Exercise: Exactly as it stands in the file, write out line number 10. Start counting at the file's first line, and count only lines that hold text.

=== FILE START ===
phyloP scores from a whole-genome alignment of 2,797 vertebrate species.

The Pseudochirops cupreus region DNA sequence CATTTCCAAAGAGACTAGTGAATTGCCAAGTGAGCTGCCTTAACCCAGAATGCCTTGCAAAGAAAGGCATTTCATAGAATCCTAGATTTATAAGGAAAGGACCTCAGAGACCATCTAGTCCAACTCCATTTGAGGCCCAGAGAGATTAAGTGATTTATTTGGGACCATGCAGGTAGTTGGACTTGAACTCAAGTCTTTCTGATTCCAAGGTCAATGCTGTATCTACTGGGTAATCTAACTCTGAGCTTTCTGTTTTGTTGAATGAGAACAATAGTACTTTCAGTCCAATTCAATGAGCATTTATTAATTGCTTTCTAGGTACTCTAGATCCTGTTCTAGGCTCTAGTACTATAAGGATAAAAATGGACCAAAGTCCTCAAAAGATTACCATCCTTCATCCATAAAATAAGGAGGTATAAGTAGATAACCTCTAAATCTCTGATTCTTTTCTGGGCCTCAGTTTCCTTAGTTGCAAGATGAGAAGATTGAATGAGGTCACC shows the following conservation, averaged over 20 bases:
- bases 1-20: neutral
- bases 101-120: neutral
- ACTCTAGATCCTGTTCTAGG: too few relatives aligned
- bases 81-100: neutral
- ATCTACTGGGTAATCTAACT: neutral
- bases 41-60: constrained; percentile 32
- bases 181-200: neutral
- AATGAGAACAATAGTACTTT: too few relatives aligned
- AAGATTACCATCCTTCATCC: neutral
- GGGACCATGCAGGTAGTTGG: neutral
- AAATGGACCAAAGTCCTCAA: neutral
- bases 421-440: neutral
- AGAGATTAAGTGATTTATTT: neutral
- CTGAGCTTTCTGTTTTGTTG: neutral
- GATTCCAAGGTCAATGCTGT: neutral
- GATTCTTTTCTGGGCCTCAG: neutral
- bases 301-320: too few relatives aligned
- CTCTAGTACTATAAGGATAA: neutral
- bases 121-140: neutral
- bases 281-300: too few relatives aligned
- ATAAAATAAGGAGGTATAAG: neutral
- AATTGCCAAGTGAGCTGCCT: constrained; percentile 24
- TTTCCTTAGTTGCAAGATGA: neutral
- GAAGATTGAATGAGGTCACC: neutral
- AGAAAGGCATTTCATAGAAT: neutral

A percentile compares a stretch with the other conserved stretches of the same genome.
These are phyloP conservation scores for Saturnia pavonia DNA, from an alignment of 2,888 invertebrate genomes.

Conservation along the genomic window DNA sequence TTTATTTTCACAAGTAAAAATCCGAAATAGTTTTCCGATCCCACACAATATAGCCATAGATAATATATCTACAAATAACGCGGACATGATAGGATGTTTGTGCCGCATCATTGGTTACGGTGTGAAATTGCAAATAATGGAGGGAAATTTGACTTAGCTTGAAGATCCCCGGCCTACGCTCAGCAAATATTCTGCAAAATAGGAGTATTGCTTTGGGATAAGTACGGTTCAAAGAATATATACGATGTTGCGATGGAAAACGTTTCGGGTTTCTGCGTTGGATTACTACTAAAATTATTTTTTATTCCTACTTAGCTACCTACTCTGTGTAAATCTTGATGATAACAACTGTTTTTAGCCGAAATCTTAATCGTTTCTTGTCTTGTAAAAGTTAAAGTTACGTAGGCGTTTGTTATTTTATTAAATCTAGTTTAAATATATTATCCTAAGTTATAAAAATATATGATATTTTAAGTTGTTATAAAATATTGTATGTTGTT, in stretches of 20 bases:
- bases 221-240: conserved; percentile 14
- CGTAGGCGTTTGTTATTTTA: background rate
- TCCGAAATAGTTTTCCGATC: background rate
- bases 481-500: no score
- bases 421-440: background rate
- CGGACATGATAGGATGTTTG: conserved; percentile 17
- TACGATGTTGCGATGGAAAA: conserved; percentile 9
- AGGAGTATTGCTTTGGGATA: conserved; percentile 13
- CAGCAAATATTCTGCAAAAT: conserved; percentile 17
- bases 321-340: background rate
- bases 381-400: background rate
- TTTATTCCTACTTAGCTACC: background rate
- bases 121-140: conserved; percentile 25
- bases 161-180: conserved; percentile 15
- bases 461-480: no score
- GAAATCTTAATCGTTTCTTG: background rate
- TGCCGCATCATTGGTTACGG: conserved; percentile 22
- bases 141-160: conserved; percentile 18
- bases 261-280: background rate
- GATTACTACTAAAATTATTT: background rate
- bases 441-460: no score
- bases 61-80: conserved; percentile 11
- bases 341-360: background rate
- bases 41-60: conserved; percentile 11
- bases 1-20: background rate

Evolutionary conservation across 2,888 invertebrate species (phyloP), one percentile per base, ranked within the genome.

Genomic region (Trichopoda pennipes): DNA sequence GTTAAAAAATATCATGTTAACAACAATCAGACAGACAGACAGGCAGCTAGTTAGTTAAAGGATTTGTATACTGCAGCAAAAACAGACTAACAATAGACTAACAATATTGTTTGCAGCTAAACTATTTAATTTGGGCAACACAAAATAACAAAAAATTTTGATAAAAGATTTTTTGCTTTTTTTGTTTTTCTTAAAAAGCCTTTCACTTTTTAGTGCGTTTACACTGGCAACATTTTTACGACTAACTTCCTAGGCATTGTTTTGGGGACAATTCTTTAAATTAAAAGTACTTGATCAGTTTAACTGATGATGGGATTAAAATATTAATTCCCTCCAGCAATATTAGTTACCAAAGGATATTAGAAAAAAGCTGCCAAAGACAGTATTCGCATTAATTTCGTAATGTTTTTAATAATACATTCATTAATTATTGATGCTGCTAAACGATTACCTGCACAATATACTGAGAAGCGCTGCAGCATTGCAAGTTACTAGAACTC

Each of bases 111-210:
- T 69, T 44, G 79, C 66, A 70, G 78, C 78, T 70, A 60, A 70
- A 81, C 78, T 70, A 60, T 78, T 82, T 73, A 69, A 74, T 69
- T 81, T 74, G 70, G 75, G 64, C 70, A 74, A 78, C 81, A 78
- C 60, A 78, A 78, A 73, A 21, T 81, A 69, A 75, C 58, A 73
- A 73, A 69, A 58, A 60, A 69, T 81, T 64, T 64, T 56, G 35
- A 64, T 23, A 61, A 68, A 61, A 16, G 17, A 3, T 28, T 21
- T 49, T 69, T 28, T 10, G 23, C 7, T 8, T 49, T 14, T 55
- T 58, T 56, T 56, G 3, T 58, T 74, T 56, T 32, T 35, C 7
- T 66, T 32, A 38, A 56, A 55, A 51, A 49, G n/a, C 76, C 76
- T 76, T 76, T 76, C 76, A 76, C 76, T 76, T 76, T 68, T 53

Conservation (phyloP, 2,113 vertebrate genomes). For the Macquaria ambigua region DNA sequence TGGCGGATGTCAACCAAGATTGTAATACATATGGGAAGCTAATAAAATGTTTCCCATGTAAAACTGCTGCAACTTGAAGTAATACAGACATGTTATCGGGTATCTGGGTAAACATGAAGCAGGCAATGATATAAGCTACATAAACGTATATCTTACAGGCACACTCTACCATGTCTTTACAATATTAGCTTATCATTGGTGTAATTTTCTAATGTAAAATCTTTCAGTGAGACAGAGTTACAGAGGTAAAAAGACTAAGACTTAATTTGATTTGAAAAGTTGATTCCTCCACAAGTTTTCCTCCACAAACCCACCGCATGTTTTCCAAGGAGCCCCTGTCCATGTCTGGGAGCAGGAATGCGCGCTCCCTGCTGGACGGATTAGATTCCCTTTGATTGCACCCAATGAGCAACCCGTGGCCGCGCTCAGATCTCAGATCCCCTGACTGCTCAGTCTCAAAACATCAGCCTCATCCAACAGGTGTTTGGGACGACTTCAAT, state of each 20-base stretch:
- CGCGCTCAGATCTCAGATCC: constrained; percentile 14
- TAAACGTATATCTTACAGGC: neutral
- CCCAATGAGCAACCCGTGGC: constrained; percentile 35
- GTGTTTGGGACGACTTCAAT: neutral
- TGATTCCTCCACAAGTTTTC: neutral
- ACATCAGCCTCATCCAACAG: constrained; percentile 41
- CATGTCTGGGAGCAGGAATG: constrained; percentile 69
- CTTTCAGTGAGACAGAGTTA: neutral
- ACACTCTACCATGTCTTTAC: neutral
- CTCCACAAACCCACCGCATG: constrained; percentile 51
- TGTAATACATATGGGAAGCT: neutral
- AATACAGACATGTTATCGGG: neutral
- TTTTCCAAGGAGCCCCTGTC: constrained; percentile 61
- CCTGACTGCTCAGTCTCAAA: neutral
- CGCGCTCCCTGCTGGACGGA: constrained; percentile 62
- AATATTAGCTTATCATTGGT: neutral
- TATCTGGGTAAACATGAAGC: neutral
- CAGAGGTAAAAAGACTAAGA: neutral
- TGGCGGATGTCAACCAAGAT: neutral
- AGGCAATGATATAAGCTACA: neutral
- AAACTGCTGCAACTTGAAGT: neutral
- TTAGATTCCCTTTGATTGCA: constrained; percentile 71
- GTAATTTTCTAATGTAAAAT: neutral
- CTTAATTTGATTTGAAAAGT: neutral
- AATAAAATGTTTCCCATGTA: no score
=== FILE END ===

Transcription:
- AATGAGAACAATAGTACTTT: too few relatives aligned